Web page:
Using logic, I think that $$\hat{P}_{ij}$$ are like "dice rolls" - if you have rolled a number $$i$$, what is the probability of rolling some other number $$j$$ out of a total of $$n$$ possible numbers? If this is the case, this reminds me of the Multinomial Probability Distribution:

$$P(X_1 = x_1, X_2 = x_2, ..., X_k = x_k) = \frac{n!}{x_1!x_2!...x_k!} p_1^{x_1} p_2^{x_2} ... p_k^{x_k}$$

where:

• There are $$k$$ possible outcomes with probabilities $$p_1, p_2, ..., p_k$$
• And $$X_1, X_2, ..., X_k$$ are the number of times each outcome occurs in $$n$$ trials
• And $$\sum_{i=1}^k x_i = n$$ and $$x_1, x_2, ..., x_k$$.

As the Multinomial Distribution is a well-studied distribution, we know that:

• The Mean is $$\operatorname{E}[X_i] = n p_i$$
• The Variance is $$\operatorname{Var}[X_i] = n p_i (1 - p_i)$$.

Thus, if I were to extend this logic to Markov Chains, I would conclude that the 95% Confidence Interval for any given $$\hat{P}_{ij}$$ (using the Wald Confidence Interval) can be given by:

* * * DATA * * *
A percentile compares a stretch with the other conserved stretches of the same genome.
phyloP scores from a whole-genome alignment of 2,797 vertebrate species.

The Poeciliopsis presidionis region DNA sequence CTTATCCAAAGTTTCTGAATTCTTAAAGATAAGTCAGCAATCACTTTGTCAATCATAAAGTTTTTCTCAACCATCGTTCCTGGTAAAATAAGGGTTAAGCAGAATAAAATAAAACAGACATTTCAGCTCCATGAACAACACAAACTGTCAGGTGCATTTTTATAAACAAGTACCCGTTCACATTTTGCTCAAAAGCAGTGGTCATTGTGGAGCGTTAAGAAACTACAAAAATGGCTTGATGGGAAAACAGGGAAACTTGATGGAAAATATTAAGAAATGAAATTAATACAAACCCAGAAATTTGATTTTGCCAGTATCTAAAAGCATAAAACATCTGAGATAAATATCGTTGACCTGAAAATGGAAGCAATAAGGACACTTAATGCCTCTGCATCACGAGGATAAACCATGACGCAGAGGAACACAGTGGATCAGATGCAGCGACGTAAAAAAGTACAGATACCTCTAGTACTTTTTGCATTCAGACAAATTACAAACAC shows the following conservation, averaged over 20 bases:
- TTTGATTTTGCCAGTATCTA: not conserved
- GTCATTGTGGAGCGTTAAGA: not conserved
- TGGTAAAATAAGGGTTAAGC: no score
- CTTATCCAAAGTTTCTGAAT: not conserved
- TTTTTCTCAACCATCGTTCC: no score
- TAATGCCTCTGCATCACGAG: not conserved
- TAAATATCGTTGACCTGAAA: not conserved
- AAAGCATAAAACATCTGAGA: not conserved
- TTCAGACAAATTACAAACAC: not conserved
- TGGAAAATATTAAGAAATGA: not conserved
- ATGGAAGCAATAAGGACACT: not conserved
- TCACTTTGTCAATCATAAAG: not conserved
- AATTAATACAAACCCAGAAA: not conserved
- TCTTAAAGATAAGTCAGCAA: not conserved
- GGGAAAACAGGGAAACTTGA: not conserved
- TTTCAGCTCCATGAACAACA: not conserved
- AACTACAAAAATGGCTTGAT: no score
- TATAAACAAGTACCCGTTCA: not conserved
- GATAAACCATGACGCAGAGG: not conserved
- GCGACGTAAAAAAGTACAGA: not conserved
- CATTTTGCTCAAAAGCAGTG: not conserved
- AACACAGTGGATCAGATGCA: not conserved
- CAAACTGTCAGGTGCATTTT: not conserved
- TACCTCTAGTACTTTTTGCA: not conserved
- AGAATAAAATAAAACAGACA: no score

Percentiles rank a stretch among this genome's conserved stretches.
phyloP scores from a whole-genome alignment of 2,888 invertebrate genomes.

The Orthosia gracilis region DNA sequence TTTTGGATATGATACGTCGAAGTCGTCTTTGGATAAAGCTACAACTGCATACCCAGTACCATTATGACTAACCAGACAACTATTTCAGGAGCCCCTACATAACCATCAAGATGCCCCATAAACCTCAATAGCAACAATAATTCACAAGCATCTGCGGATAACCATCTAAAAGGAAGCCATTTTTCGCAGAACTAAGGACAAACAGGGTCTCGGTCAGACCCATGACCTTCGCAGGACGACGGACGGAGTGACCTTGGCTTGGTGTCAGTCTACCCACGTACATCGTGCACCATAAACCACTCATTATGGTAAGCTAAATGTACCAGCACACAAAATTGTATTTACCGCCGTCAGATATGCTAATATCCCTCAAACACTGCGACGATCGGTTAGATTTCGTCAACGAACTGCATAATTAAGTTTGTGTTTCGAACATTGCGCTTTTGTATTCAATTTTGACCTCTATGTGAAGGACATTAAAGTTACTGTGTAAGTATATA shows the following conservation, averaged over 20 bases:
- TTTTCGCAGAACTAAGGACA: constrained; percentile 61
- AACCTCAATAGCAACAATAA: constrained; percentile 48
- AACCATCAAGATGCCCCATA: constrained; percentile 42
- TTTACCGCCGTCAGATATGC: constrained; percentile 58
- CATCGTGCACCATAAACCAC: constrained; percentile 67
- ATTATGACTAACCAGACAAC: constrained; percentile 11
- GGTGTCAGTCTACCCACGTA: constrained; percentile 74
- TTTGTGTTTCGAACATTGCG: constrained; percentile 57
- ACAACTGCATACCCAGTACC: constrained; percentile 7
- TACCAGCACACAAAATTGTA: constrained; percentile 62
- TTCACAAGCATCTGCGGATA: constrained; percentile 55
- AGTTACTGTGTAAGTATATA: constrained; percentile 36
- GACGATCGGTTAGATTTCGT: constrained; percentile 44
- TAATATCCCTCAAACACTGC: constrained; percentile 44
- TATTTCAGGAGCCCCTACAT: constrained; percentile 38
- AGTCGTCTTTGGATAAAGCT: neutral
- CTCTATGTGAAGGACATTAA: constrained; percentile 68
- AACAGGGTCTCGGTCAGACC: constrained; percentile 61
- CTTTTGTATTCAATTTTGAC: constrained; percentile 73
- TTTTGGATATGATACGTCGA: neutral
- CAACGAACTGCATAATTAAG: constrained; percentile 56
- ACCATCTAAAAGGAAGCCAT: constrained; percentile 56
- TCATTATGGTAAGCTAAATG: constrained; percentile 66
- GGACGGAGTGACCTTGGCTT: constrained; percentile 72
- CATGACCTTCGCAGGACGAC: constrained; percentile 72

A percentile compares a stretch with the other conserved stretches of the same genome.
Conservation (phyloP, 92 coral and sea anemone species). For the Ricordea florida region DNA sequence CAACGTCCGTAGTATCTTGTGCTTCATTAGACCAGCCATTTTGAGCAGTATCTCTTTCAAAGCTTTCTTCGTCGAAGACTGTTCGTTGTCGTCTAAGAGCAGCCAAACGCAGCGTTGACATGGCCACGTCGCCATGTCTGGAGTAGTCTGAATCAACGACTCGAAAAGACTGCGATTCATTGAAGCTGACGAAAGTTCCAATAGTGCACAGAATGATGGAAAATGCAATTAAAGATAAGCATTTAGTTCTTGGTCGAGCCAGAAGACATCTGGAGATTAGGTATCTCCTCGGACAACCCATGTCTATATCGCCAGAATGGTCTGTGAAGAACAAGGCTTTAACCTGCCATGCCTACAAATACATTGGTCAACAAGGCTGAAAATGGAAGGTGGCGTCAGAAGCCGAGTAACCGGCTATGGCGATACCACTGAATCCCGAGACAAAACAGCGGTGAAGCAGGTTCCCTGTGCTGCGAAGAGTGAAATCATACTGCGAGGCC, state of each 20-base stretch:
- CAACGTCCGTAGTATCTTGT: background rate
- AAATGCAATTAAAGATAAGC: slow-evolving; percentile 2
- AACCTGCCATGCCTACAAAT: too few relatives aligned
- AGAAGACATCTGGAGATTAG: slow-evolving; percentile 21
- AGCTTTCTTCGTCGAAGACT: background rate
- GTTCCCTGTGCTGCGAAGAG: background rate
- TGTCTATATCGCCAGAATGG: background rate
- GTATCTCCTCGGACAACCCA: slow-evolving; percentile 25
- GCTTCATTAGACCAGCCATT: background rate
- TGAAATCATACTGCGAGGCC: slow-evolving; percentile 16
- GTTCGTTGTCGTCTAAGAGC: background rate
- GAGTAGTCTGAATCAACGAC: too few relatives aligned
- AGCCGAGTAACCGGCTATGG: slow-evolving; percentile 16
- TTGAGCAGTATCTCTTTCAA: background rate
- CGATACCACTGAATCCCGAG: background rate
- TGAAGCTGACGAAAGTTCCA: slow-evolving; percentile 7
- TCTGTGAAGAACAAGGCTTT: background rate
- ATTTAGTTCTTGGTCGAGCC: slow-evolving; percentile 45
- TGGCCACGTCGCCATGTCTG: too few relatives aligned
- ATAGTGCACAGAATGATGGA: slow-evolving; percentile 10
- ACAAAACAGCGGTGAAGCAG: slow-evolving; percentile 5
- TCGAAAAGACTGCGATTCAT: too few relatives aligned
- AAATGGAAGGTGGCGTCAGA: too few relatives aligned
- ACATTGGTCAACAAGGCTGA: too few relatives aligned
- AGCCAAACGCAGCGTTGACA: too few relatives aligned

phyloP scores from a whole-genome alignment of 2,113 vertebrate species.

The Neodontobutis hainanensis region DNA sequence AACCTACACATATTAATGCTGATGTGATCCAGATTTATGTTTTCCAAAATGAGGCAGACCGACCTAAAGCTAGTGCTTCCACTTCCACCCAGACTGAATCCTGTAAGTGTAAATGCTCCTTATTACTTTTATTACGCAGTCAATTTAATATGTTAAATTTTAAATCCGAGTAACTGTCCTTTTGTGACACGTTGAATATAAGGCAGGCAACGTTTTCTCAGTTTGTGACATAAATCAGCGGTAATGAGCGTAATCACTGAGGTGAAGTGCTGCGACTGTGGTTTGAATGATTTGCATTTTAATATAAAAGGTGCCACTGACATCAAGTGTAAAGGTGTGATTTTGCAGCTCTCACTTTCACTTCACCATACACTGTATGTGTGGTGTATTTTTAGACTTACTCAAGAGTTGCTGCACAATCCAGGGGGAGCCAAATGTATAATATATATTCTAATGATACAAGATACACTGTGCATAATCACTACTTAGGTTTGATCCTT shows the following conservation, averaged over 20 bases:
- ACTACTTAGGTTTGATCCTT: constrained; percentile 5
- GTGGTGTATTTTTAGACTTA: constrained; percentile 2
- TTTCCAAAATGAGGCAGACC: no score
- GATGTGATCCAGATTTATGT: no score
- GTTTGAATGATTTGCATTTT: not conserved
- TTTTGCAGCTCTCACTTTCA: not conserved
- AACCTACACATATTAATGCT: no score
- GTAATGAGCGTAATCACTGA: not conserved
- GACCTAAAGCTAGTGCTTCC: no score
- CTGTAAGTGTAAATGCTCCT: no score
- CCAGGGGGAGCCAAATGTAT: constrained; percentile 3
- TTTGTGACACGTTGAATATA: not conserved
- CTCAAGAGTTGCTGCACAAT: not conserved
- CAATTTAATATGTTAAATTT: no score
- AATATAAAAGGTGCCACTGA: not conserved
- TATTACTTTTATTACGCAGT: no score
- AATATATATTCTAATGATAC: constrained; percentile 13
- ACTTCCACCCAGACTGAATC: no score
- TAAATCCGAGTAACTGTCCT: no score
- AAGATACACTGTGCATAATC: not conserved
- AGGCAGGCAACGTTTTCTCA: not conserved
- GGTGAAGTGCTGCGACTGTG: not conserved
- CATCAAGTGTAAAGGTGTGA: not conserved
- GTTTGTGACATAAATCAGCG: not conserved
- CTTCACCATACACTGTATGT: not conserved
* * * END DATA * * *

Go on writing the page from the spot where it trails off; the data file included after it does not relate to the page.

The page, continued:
$$\text{95% CI for } \hat{p}_{ij} = \hat{p}_{ij} \pm 1.96\sqrt{\frac{\hat{p}_{ij}\cdot (1-\hat{p}_{ij})}{n_{i}}}$$

Where :

• $$\hat{p}_{ij}$$ is the estimate (e.g. Maximum Likelihood Estimate) of $$P_{ij}$$
• $$n_{i}$$ is the number of times the Markov Chain left "state i"

I am not sure if my logic is correct - can someone please tell me if I am correctly applying the mathematical logic here?

Thanks!

• Are you asking how to estimate p_ij from experiments? Commented Mar 5, 2023 at 17:48
• @ Whosit: thank you for your reply! I am asking how do we theoretically determine the behavior of p_ij in general Commented Mar 5, 2023 at 17:50
• Theoretically $P_{ij}$ are known constants, confidence intervals make sense only where there are unknown constants which we want to estimate from experiments (with random noise) Commented Mar 5, 2023 at 17:51